int localIntVar = 9;

  xTaskCreate(
                    localIntTask,              /* Task function. */
                    "localIntTask",            /* String with name of task. */
                    10000,                     /* Stack size in words. */
                    (void*)&localIntVar,       /* Parameter passed as input of the task */
                    1,                         /* Priority of the task. */
                    NULL);                     /* Task handle. */


The tasks code

Both of the functions for the tasks will be implemented with a similar code. The only difference is that we will print different strings to know which one was accessing the local variable and the global variable. If you need more information on how the implementing function should be created, please check the previous post.

Since the code will be very simple, we will focus on the tricky part, which is the same for both functions. So, as we said, task functions receive a generic (void*) parameter. But, in our code, we now that we will need to interpret it as a pointer to int, which corresponds to (int*). So, the first thing we do is a cast to (int*).

(int *) parameter;

Now we have a pointer to the memory position of an integer. Nevertheless, we want to access the actual content of the memory position. So, we want the value of the memory position to which our pointer points. To do so, we use the deference operator, which is * [5].

So, what we need to do is using the deference operator on our converted pointer and we should be able to access its value.

*((int *) parameter);

Once we have access to it, we can simply print it using the Serial.println function, which is what we are going to do in both functions. So, the full source code can be seen bellow, with the implementation for both functions. Note that, for debugging purposes, we print different strings in the functions.

int globalIntVar = 5;

void setup() {

  Serial.begin(112500);
  delay(1000);

  xTaskCreate(
                    globalIntTask,             /* Task function. */
                    "globalIntTask",           /* String with name of task. */
                    10000,                     /* Stack size in words. */
                    (void*)&globalIntVar,      /* Parameter passed as input of the task */
                    1,                         /* Priority of the task. */
                    NULL);                     /* Task handle. */

  int localIntVar = 9;

  xTaskCreate(
                    localIntTask,              /* Task function. */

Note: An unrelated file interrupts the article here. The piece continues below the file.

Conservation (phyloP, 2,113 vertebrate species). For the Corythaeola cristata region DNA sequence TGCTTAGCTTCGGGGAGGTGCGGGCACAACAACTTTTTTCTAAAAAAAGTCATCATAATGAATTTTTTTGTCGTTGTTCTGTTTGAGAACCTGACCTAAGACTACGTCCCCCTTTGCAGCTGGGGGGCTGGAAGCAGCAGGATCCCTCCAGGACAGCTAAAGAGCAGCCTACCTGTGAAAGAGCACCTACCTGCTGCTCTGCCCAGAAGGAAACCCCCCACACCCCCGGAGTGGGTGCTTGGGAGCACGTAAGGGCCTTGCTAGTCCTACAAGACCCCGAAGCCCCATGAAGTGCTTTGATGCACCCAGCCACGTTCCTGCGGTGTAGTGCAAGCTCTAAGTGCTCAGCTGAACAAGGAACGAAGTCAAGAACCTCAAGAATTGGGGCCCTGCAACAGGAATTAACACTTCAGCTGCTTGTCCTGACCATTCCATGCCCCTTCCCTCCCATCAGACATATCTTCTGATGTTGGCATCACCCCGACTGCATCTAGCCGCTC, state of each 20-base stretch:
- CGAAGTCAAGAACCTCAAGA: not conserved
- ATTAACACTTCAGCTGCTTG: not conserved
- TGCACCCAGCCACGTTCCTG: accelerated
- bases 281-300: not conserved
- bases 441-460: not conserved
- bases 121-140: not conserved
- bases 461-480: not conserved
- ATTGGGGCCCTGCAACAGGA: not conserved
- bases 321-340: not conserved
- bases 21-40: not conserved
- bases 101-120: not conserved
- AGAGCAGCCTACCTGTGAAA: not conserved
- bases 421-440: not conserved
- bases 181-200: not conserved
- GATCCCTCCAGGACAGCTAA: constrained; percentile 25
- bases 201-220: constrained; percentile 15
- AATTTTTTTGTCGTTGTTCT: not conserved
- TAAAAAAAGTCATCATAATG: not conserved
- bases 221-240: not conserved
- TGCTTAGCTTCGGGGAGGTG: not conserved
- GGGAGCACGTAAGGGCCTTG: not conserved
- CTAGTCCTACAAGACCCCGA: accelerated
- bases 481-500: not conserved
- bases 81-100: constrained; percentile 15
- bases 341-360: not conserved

"localIntTask",            /* String with name of task. */
                    10000,                     /* Stack size in words. */
                    (void*)&localIntVar,       /* Parameter passed as input of the task */
                    1,                         /* Priority of the task. */
                    NULL);                     /* Task handle. */

}

void loop() {
  delay(1000);
}

void globalIntTask( void * parameter ){

    Serial.print("globalIntTask: ");
    Serial.println(*((int*)parameter));            

    vTaskDelete( NULL );

}

void localIntTask( void * parameter ){

    Serial.print("localIntTask: ");
    Serial.println(*((int*)parameter));            

    vTaskDelete( NULL );

}


Testing the code

To test the code, simply upload it and open the serial console of the Arduino IDE. You should get the prints of both tasks, as indicated in figure 1.

ESP32 Passing variables to FreeRTOS tasks

Figure 1 – Output of the program.

Note that the value printed by the task that receives the pointer to the global variable is correct and equal to 5.

On the other hand, the value printed by the task that receives the pointer to the local variable corresponds to 0, which is wrong since we assigned it the value 9 in the setup function. This happens because once the setup function finishes, that variable is no longer valid and other values can be written in its memory position.

Even if it had the value 9, the code was wrong since we were accessing a undefined value, which just by luck still had the value assigned in the setup function.


Final notes

In this simple code, we are passing the global variable as parameter of the function just as an example where we know that the variable is still valid. Naturally, it would be much easier to directly access it, since it is global and can be accessed inside the functions.

There are other ways of guaranteeing this consistence, such as explicitly allocating the memory for the variable or maintaining the function that creates the tasks active.


Related posts


References

[1] https://www.arduino.cc/en/reference/scope

[2] https://www.tutorialspoint.com/cprogramming/c_scope_rules.htm

[3] https://www.tutorialspoint.com/cprogramming/c_pointers.htm

[4] http://en.cppreference.com/w/c/language/operator_precedence

[5] https://www.computerhope.com/jargon/d/dereference-operator.htm

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3 Responses to ESP32 Arduino: Passing a variable as argument of a FreeRTOS task

  1. Pingback: ESP32: Running code on a specific core | techtutorialsx